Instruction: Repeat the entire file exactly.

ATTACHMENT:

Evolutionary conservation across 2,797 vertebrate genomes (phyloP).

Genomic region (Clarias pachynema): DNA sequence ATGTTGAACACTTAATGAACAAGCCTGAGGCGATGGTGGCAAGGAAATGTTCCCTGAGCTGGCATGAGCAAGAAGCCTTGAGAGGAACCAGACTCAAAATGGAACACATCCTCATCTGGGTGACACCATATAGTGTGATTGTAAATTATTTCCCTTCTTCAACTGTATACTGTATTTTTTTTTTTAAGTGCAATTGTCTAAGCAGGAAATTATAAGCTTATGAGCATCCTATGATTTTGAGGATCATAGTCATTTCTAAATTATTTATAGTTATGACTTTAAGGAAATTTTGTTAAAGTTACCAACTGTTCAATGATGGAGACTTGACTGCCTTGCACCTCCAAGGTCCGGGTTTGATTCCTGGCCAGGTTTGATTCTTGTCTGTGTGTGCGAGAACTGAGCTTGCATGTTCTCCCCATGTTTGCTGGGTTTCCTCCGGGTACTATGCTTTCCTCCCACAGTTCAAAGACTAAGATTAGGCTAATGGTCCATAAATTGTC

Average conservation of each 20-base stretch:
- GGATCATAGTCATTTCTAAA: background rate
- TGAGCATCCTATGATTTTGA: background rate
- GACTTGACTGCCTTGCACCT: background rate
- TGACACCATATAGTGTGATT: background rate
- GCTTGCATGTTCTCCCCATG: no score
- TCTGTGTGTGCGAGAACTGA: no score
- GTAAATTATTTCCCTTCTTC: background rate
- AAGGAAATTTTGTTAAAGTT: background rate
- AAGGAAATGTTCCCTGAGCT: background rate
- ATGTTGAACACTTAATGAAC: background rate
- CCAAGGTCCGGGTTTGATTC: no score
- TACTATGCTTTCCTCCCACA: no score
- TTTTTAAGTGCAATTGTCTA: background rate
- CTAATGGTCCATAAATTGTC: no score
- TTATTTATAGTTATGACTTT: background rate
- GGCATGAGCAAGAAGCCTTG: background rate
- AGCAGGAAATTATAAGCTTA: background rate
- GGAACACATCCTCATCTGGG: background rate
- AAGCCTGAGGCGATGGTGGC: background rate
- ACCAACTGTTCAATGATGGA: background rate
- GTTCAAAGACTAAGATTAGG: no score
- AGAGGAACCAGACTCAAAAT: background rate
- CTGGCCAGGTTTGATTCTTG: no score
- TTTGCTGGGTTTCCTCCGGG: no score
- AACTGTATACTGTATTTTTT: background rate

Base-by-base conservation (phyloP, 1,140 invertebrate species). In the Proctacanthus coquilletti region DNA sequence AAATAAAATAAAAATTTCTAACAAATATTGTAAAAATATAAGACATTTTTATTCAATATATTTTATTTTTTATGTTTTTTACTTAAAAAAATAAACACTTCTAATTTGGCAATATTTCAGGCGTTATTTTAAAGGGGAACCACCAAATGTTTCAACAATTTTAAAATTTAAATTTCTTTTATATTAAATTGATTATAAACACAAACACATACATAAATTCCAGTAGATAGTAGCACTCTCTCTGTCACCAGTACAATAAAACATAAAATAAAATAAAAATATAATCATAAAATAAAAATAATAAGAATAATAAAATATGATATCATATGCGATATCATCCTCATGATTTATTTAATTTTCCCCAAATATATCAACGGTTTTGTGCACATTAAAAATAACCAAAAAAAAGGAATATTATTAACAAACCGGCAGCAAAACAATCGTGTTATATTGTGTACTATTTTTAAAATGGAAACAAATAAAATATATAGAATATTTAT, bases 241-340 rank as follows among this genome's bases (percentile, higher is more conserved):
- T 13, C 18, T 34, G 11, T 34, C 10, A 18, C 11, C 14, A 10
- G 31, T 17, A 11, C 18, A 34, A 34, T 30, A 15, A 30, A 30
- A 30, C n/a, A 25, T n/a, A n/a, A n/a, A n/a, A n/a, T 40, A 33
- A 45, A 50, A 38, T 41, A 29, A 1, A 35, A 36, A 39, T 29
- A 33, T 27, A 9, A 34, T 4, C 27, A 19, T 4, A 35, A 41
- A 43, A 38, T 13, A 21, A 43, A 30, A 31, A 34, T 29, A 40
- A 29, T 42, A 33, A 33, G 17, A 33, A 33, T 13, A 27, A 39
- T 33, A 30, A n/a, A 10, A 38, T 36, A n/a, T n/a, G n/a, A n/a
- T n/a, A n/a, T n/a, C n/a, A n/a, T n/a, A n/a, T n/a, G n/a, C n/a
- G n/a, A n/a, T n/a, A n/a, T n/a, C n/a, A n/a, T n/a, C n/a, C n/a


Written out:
Evolutionary conservation across 2,797 vertebrate genomes (phyloP).

Genomic region (Clarias pachynema): DNA sequence ATGTTGAACACTTAATGAACAAGCCTGAGGCGATGGTGGCAAGGAAATGTTCCCTGAGCTGGCATGAGCAAGAAGCCTTGAGAGGAACCAGACTCAAAATGGAACACATCCTCATCTGGGTGACACCATATAGTGTGATTGTAAATTATTTCCCTTCTTCAACTGTATACTGTATTTTTTTTTTTAAGTGCAATTGTCTAAGCAGGAAATTATAAGCTTATGAGCATCCTATGATTTTGAGGATCATAGTCATTTCTAAATTATTTATAGTTATGACTTTAAGGAAATTTTGTTAAAGTTACCAACTGTTCAATGATGGAGACTTGACTGCCTTGCACCTCCAAGGTCCGGGTTTGATTCCTGGCCAGGTTTGATTCTTGTCTGTGTGTGCGAGAACTGAGCTTGCATGTTCTCCCCATGTTTGCTGGGTTTCCTCCGGGTACTATGCTTTCCTCCCACAGTTCAAAGACTAAGATTAGGCTAATGGTCCATAAATTGTC

Average conservation of each 20-base stretch:
- GGATCATAGTCATTTCTAAA: background rate
- TGAGCATCCTATGATTTTGA: background rate
- GACTTGACTGCCTTGCACCT: background rate
- TGACACCATATAGTGTGATT: background rate
- GCTTGCATGTTCTCCCCATG: no score
- TCTGTGTGTGCGAGAACTGA: no score
- GTAAATTATTTCCCTTCTTC: background rate
- AAGGAAATTTTGTTAAAGTT: background rate
- AAGGAAATGTTCCCTGAGCT: background rate
- ATGTTGAACACTTAATGAAC: background rate
- CCAAGGTCCGGGTTTGATTC: no score
- TACTATGCTTTCCTCCCACA: no score
- TTTTTAAGTGCAATTGTCTA: background rate
- CTAATGGTCCATAAATTGTC: no score
- TTATTTATAGTTATGACTTT: background rate
- GGCATGAGCAAGAAGCCTTG: background rate
- AGCAGGAAATTATAAGCTTA: background rate
- GGAACACATCCTCATCTGGG: background rate
- AAGCCTGAGGCGATGGTGGC: background rate
- ACCAACTGTTCAATGATGGA: background rate
- GTTCAAAGACTAAGATTAGG: no score
- AGAGGAACCAGACTCAAAAT: background rate
- CTGGCCAGGTTTGATTCTTG: no score
- TTTGCTGGGTTTCCTCCGGG: no score
- AACTGTATACTGTATTTTTT: background rate

Base-by-base conservation (phyloP, 1,140 invertebrate species). In the Proctacanthus coquilletti region DNA sequence AAATAAAATAAAAATTTCTAACAAATATTGTAAAAATATAAGACATTTTTATTCAATATATTTTATTTTTTATGTTTTTTACTTAAAAAAATAAACACTTCTAATTTGGCAATATTTCAGGCGTTATTTTAAAGGGGAACCACCAAATGTTTCAACAATTTTAAAATTTAAATTTCTTTTATATTAAATTGATTATAAACACAAACACATACATAAATTCCAGTAGATAGTAGCACTCTCTCTGTCACCAGTACAATAAAACATAAAATAAAATAAAAATATAATCATAAAATAAAAATAATAAGAATAATAAAATATGATATCATATGCGATATCATCCTCATGATTTATTTAATTTTCCCCAAATATATCAACGGTTTTGTGCACATTAAAAATAACCAAAAAAAAGGAATATTATTAACAAACCGGCAGCAAAACAATCGTGTTATATTGTGTACTATTTTTAAAATGGAAACAAATAAAATATATAGAATATTTAT, bases 241-340 rank as follows among this genome's bases (percentile, higher is more conserved):
- T 13, C 18, T 34, G 11, T 34, C 10, A 18, C 11, C 14, A 10
- G 31, T 17, A 11, C 18, A 34, A 34, T 30, A 15, A 30, A 30
- A 30, C n/a, A 25, T n/a, A n/a, A n/a, A n/a, A n/a, T 40, A 33
- A 45, A 50, A 38, T 41, A 29, A 1, A 35, A 36, A 39, T 29
- A 33, T 27, A 9, A 34, T 4, C 27, A 19, T 4, A 35, A 41
- A 43, A 38, T 13, A 21, A 43, A 30, A 31, A 34, T 29, A 40
- A 29, T 42, A 33, A 33, G 17, A 33, A 33, T 13, A 27, A 39
- T 33, A 30, A n/a, A 10, A 38, T 36, A n/a, T n/a, G n/a, A n/a
- T n/a, A n/a, T n/a, C n/a, A n/a, T n/a, A n/a, T n/a, G n/a, C n/a
- G n/a, A n/a, T n/a, A n/a, T n/a, C n/a, A n/a, T n/a, C n/a, C n/a